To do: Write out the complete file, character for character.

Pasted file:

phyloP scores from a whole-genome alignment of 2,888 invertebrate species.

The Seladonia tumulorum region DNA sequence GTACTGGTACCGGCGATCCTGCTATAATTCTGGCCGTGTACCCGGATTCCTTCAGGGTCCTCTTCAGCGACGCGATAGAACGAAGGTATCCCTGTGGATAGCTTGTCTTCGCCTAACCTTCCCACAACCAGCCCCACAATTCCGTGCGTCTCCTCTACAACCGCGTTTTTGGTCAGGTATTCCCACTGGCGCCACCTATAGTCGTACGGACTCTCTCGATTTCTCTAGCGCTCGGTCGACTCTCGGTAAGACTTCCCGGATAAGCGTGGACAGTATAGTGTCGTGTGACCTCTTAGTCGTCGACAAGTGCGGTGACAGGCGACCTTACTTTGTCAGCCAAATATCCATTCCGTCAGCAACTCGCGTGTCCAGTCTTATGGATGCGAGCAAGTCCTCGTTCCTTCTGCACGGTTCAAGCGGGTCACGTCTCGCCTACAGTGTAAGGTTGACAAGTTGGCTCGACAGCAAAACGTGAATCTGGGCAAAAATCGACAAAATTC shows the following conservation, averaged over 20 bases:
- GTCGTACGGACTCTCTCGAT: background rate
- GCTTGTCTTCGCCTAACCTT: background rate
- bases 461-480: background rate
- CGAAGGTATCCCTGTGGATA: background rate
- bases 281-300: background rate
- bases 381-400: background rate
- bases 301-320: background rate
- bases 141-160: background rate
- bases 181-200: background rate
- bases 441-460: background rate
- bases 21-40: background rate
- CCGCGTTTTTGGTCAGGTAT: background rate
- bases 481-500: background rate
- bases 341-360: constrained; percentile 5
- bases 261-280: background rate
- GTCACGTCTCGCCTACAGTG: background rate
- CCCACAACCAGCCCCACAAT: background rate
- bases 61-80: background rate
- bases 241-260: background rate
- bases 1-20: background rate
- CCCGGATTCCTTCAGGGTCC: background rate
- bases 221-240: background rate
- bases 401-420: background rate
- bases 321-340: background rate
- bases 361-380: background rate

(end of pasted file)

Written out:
phyloP scores from a whole-genome alignment of 2,888 invertebrate species.

The Seladonia tumulorum region DNA sequence GTACTGGTACCGGCGATCCTGCTATAATTCTGGCCGTGTACCCGGATTCCTTCAGGGTCCTCTTCAGCGACGCGATAGAACGAAGGTATCCCTGTGGATAGCTTGTCTTCGCCTAACCTTCCCACAACCAGCCCCACAATTCCGTGCGTCTCCTCTACAACCGCGTTTTTGGTCAGGTATTCCCACTGGCGCCACCTATAGTCGTACGGACTCTCTCGATTTCTCTAGCGCTCGGTCGACTCTCGGTAAGACTTCCCGGATAAGCGTGGACAGTATAGTGTCGTGTGACCTCTTAGTCGTCGACAAGTGCGGTGACAGGCGACCTTACTTTGTCAGCCAAATATCCATTCCGTCAGCAACTCGCGTGTCCAGTCTTATGGATGCGAGCAAGTCCTCGTTCCTTCTGCACGGTTCAAGCGGGTCACGTCTCGCCTACAGTGTAAGGTTGACAAGTTGGCTCGACAGCAAAACGTGAATCTGGGCAAAAATCGACAAAATTC shows the following conservation, averaged over 20 bases:
- GTCGTACGGACTCTCTCGAT: background rate
- GCTTGTCTTCGCCTAACCTT: background rate
- bases 461-480: background rate
- CGAAGGTATCCCTGTGGATA: background rate
- bases 281-300: background rate
- bases 381-400: background rate
- bases 301-320: background rate
- bases 141-160: background rate
- bases 181-200: background rate
- bases 441-460: background rate
- bases 21-40: background rate
- CCGCGTTTTTGGTCAGGTAT: background rate
- bases 481-500: background rate
- bases 341-360: constrained; percentile 5
- bases 261-280: background rate
- GTCACGTCTCGCCTACAGTG: background rate
- CCCACAACCAGCCCCACAAT: background rate
- bases 61-80: background rate
- bases 241-260: background rate
- bases 1-20: background rate
- CCCGGATTCCTTCAGGGTCC: background rate
- bases 221-240: background rate
- bases 401-420: background rate
- bases 321-340: background rate
- bases 361-380: background rate